The Hard Parts of UI Development

Virtual DOM Introduction

Will Sentance

Will Sentance

The Hard Parts of UI Development

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The "Virtual DOM Introduction" Lesson is part of the full, The Hard Parts of UI Development course featured in this preview video. Here's what you'd learn in this lesson:

Will introduces the Virtual DOM, which represents the visual elements displayed on the screen. By storing this representation in JavaScript, previous versions of the display can be compared to the current representation allowing only the updated elements to be re-rendered. This would increase the performance of the display engine by reducing unnecessary display updates.


Transcript from the "Virtual DOM Introduction" Lesson

>> So, now introduce the virtual DOM. I think the most misunderstood concept in UI development because I don't know, it sounds kinda good, doesn't it, right? I don't know what it is, but it sounds kinda good. We're going to build out a y for it, hopefully. And that's gonna enable us to have a more visual or declarative version of JavaScript for coding user interfaces, knowing that JavaScript is incredibly non-declarative.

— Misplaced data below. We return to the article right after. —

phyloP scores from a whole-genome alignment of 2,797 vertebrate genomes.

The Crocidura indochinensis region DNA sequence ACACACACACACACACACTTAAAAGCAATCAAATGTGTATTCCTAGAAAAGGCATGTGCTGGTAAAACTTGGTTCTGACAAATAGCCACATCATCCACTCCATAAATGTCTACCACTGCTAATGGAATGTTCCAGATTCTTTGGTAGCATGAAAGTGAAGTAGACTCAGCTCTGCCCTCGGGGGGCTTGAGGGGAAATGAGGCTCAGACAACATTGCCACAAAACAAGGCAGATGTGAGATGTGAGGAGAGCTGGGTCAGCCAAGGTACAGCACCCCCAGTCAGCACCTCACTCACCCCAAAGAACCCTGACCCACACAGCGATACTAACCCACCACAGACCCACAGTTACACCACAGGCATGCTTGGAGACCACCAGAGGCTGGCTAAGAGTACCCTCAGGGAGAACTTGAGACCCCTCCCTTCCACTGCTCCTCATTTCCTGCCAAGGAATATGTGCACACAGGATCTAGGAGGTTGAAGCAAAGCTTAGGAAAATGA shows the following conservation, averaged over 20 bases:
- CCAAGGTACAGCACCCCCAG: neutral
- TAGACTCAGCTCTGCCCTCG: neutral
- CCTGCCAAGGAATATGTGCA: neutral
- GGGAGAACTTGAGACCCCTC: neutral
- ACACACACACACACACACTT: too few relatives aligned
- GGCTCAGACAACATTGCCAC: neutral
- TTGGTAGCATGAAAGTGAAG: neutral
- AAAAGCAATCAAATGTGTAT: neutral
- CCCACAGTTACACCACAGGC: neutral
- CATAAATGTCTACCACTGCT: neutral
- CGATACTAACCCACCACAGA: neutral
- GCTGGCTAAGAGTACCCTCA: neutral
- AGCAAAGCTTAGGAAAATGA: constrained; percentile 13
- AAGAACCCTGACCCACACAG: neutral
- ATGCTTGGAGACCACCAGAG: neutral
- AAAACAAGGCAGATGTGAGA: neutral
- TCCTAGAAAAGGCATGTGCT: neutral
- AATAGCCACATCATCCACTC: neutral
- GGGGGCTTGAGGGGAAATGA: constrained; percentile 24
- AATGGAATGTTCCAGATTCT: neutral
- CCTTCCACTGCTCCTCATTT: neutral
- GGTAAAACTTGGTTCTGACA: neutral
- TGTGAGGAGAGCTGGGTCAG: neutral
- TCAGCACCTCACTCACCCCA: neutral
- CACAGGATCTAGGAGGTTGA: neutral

Doesn't matter where, if your output of your code in UI is physical element or not physical, right? Your elements on this green in an order you would perhaps imagine, hopefully, that your code would look somewhat shaped like what shows up. If you're adding an element here, here, and here, the display will display them in that order.

If you're thinking about declaring, I want these elements in this order, what's the most intuitive way of doing that was HTML's listing them down in that order down the page. That is what declaring, that is what descriptive code would look like for producing the output, not of data but of pixels.

Pixels are a visual structure. Therefore, the declarative style of UI engineering would be a visual, somewhat, representation in our code of what's to show up on the page. Well, JavaScript does not give us that, by default we're going to give ourselves that. But it's gonna require some significant optimizations, diffing, reconciliation to even be performative.

Slash also, it is what enables us to have performative declarative code in UI. Because having it, we're gonna see interstitial, and intermediary, and intermediate, I don't know, none of them quite work, version of our page. Will allow us to maybe archive the last version based on the previous data from the user and maybe compare those two.

In JavaScript, work out the actual differences, and then pinpoint change, the real list of elements in C++ that will actually change what the user sees. So we both get the benefit of a visual representation in JavaScript of what's gonna show up, just for our ability as engineers to be able to compose our UI.

That means move pieces around and move little units of view around in our JavaScript to appear on the page. And we're going to from that optimize our performance to save ourselves making unnecessary changes to the real page.

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